Snow leopards are pretty much hermits, living in the mountains and avoiding contact with others. They are solitary and secretive animals, coming together only to mate. This occurs in winter, from January to March. Female snow leopards announce their readiness to mate by yowling loudly to the mountains. If a male shows up, females further entice him by walking in front of him with their tails raised. If all goes well, mating ensues.

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Look how cute these little guys are!!!! Image credit: Dingopup via Wikipedia

After a gestation of 90 to 100 days, female snow leopards give birth to one to five cubs (usually two or three) in April and June. The cubs are born in a cave or crevice, with shed fur from their mom lining the den. The cubs are able to walk at five weeks of age, and are weaned at ten weeks. They stay with their mothers long after this, however, and are entirely dependent on her for food, protection, and learning for the first year of their lives.

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My drawing of a snow leopard, done in pencil crayon and a brush and ink.  

Unfortunately snow leopards are quite rare, and are currently listed as endangered. Thanks to habitat loss, prey loss, and poaching, snow leopards numbers have been in decline. Another threat to snow leopards is climate change, which over time will increase the temperature in snow leopard habitats, meaning the tree line will move up, and increase competition for snow leopards. We have a lot of trouble keeping track of snow leopard numbers, however. They are hard to count, since most of the time we can’t even find them in the mountains, as they blend in really well, are well-known for being shy. There are many conservation efforts in place to protect snow leopards, so with luck we will be able to keep these amazing cats from going extinct.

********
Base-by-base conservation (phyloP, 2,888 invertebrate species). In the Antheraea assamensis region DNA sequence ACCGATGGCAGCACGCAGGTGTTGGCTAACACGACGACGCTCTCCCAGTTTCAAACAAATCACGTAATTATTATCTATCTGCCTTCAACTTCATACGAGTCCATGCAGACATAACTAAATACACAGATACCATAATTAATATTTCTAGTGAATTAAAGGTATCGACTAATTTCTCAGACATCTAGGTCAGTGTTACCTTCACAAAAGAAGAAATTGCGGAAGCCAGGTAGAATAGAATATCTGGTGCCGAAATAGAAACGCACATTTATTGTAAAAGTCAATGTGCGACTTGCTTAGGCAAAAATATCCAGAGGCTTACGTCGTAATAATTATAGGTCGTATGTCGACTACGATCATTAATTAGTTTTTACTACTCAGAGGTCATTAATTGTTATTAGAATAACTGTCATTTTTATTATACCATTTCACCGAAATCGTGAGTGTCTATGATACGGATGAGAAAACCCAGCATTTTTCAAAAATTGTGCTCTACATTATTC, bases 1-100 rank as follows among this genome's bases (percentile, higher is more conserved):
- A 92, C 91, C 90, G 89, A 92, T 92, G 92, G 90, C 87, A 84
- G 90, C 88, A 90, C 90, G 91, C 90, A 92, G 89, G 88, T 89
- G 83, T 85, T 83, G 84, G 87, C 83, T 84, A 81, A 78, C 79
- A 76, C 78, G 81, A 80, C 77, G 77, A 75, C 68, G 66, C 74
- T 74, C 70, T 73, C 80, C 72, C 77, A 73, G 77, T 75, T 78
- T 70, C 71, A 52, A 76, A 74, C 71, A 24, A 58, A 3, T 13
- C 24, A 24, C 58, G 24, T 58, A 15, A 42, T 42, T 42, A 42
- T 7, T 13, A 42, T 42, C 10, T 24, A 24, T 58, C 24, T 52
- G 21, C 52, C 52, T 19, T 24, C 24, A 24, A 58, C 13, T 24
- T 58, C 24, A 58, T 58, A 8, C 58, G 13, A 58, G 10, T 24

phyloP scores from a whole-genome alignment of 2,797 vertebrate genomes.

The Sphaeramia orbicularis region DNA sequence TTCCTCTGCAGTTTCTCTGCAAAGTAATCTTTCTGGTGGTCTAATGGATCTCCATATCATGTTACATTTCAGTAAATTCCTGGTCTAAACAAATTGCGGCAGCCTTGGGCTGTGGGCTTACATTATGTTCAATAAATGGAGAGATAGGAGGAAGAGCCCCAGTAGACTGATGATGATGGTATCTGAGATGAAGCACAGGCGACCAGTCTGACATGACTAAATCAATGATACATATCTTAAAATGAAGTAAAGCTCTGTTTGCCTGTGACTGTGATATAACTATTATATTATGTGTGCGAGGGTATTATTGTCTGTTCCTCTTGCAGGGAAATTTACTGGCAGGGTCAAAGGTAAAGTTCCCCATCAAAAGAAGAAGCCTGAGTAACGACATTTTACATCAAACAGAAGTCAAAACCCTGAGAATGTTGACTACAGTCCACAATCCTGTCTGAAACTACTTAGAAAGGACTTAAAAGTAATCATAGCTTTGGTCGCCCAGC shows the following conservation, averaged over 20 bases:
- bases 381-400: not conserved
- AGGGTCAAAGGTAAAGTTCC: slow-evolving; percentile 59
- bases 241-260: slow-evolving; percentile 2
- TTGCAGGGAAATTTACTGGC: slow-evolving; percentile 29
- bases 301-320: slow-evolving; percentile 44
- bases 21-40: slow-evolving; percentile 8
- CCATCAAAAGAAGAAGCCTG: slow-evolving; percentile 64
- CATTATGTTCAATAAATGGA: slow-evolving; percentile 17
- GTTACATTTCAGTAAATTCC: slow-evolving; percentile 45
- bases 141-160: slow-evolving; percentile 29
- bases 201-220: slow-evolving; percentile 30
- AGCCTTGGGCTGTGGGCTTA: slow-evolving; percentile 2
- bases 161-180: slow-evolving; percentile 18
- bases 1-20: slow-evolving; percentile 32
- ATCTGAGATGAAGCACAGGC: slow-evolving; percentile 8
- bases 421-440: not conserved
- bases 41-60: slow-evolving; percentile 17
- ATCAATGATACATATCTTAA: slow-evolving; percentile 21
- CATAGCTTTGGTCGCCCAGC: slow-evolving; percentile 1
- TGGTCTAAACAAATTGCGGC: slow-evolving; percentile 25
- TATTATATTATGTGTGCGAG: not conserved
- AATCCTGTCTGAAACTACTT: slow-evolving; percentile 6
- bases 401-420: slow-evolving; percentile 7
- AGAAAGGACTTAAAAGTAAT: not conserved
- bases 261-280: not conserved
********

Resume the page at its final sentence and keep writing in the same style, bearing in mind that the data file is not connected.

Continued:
Cover image source

Yak (Bos mutus)

Two weekends ago I was working at the Royal Agricultural Winter Fair, and every morning I walked to our booth I went past the cow ring where there were always lots of adorable cows being shown. So when I had to find a mammal to write about for today, cows immediately came to mind. Of course, this blog is called Our Wild World, so I had to choose a wild relative of the cow. And what bovine is more silly and adorable than the yak?

There are domesticated yaks, but I will mainly be talking about the wild population in this post. Wild yaks live in a very restricted area, on the Tibetan Plateau. This of course includes the Tibet region and parts of China proper. Yaks used to be found in Nepal and Bhutan, but are now extinct in those countries. Wild yaks like cold areas, but need enough vegetation to sustain themselves. They are most commonly found at 3,000 to 5,500 meters, in treeless areas where there are grasses and sedges.